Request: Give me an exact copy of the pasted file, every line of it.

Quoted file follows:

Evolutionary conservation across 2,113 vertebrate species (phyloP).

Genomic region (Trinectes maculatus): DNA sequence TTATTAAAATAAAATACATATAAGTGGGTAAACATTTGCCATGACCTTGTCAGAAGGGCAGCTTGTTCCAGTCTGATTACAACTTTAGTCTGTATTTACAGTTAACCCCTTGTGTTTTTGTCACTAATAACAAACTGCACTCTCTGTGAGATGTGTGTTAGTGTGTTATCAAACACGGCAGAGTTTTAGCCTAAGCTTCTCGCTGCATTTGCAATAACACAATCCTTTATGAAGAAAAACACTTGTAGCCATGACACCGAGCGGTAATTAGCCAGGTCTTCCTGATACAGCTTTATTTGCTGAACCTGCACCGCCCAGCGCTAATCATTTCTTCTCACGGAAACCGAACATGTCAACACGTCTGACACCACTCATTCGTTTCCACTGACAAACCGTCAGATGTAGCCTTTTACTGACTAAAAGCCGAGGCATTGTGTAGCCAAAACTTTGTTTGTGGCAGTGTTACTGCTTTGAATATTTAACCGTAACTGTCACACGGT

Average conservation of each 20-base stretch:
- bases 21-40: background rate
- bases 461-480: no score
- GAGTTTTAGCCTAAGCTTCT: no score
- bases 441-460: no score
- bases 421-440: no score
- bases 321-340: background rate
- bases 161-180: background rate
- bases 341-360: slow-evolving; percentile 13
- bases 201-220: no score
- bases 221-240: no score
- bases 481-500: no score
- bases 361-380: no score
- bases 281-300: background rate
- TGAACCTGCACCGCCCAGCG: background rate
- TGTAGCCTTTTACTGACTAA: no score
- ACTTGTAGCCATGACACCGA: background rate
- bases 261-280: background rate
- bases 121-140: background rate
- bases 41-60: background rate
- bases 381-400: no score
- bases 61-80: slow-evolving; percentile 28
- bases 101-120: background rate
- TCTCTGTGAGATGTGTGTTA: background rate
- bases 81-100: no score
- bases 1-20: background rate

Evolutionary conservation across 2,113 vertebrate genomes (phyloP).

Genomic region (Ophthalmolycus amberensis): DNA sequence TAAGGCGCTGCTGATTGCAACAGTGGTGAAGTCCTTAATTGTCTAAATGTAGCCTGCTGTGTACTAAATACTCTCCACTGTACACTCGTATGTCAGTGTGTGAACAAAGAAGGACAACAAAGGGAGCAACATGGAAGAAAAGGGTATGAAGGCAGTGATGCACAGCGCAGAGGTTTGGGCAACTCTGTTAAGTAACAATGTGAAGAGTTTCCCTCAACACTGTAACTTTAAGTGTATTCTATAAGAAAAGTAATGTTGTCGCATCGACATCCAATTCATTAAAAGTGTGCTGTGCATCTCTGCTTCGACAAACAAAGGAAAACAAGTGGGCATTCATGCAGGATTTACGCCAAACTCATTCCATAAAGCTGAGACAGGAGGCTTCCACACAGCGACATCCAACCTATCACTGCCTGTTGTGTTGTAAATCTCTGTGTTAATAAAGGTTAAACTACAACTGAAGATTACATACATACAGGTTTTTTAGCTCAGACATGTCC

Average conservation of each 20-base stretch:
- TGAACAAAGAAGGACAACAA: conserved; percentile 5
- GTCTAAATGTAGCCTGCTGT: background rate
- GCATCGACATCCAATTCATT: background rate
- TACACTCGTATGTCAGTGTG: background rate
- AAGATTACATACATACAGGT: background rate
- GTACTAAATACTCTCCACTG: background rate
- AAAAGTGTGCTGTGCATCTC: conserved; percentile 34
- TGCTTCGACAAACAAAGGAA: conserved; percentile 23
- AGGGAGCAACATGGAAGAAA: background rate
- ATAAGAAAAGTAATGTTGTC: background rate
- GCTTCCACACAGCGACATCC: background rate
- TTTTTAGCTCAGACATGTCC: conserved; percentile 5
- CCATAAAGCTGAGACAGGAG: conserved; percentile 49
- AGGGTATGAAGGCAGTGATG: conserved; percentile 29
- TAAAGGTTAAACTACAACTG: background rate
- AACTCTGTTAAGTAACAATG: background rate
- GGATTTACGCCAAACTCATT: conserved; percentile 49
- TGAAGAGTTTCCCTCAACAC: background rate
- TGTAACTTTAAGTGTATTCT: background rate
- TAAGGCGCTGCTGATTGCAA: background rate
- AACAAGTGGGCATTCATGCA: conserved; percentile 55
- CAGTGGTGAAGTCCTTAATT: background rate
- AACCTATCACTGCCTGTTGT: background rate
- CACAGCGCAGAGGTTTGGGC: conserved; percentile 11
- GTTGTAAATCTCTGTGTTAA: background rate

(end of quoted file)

Evolutionary conservation across 2,113 vertebrate species (phyloP).

Genomic region (Trinectes maculatus): DNA sequence TTATTAAAATAAAATACATATAAGTGGGTAAACATTTGCCATGACCTTGTCAGAAGGGCAGCTTGTTCCAGTCTGATTACAACTTTAGTCTGTATTTACAGTTAACCCCTTGTGTTTTTGTCACTAATAACAAACTGCACTCTCTGTGAGATGTGTGTTAGTGTGTTATCAAACACGGCAGAGTTTTAGCCTAAGCTTCTCGCTGCATTTGCAATAACACAATCCTTTATGAAGAAAAACACTTGTAGCCATGACACCGAGCGGTAATTAGCCAGGTCTTCCTGATACAGCTTTATTTGCTGAACCTGCACCGCCCAGCGCTAATCATTTCTTCTCACGGAAACCGAACATGTCAACACGTCTGACACCACTCATTCGTTTCCACTGACAAACCGTCAGATGTAGCCTTTTACTGACTAAAAGCCGAGGCATTGTGTAGCCAAAACTTTGTTTGTGGCAGTGTTACTGCTTTGAATATTTAACCGTAACTGTCACACGGT

Average conservation of each 20-base stretch:
- bases 21-40: background rate
- bases 461-480: no score
- GAGTTTTAGCCTAAGCTTCT: no score
- bases 441-460: no score
- bases 421-440: no score
- bases 321-340: background rate
- bases 161-180: background rate
- bases 341-360: slow-evolving; percentile 13
- bases 201-220: no score
- bases 221-240: no score
- bases 481-500: no score
- bases 361-380: no score
- bases 281-300: background rate
- TGAACCTGCACCGCCCAGCG: background rate
- TGTAGCCTTTTACTGACTAA: no score
- ACTTGTAGCCATGACACCGA: background rate
- bases 261-280: background rate
- bases 121-140: background rate
- bases 41-60: background rate
- bases 381-400: no score
- bases 61-80: slow-evolving; percentile 28
- bases 101-120: background rate
- TCTCTGTGAGATGTGTGTTA: background rate
- bases 81-100: no score
- bases 1-20: background rate

Evolutionary conservation across 2,113 vertebrate genomes (phyloP).

Genomic region (Ophthalmolycus amberensis): DNA sequence TAAGGCGCTGCTGATTGCAACAGTGGTGAAGTCCTTAATTGTCTAAATGTAGCCTGCTGTGTACTAAATACTCTCCACTGTACACTCGTATGTCAGTGTGTGAACAAAGAAGGACAACAAAGGGAGCAACATGGAAGAAAAGGGTATGAAGGCAGTGATGCACAGCGCAGAGGTTTGGGCAACTCTGTTAAGTAACAATGTGAAGAGTTTCCCTCAACACTGTAACTTTAAGTGTATTCTATAAGAAAAGTAATGTTGTCGCATCGACATCCAATTCATTAAAAGTGTGCTGTGCATCTCTGCTTCGACAAACAAAGGAAAACAAGTGGGCATTCATGCAGGATTTACGCCAAACTCATTCCATAAAGCTGAGACAGGAGGCTTCCACACAGCGACATCCAACCTATCACTGCCTGTTGTGTTGTAAATCTCTGTGTTAATAAAGGTTAAACTACAACTGAAGATTACATACATACAGGTTTTTTAGCTCAGACATGTCC

Average conservation of each 20-base stretch:
- TGAACAAAGAAGGACAACAA: conserved; percentile 5
- GTCTAAATGTAGCCTGCTGT: background rate
- GCATCGACATCCAATTCATT: background rate
- TACACTCGTATGTCAGTGTG: background rate
- AAGATTACATACATACAGGT: background rate
- GTACTAAATACTCTCCACTG: background rate
- AAAAGTGTGCTGTGCATCTC: conserved; percentile 34
- TGCTTCGACAAACAAAGGAA: conserved; percentile 23
- AGGGAGCAACATGGAAGAAA: background rate
- ATAAGAAAAGTAATGTTGTC: background rate
- GCTTCCACACAGCGACATCC: background rate
- TTTTTAGCTCAGACATGTCC: conserved; percentile 5
- CCATAAAGCTGAGACAGGAG: conserved; percentile 49
- AGGGTATGAAGGCAGTGATG: conserved; percentile 29
- TAAAGGTTAAACTACAACTG: background rate
- AACTCTGTTAAGTAACAATG: background rate
- GGATTTACGCCAAACTCATT: conserved; percentile 49
- TGAAGAGTTTCCCTCAACAC: background rate
- TGTAACTTTAAGTGTATTCT: background rate
- TAAGGCGCTGCTGATTGCAA: background rate
- AACAAGTGGGCATTCATGCA: conserved; percentile 55
- CAGTGGTGAAGTCCTTAATT: background rate
- AACCTATCACTGCCTGTTGT: background rate
- CACAGCGCAGAGGTTTGGGC: conserved; percentile 11
- GTTGTAAATCTCTGTGTTAA: background rate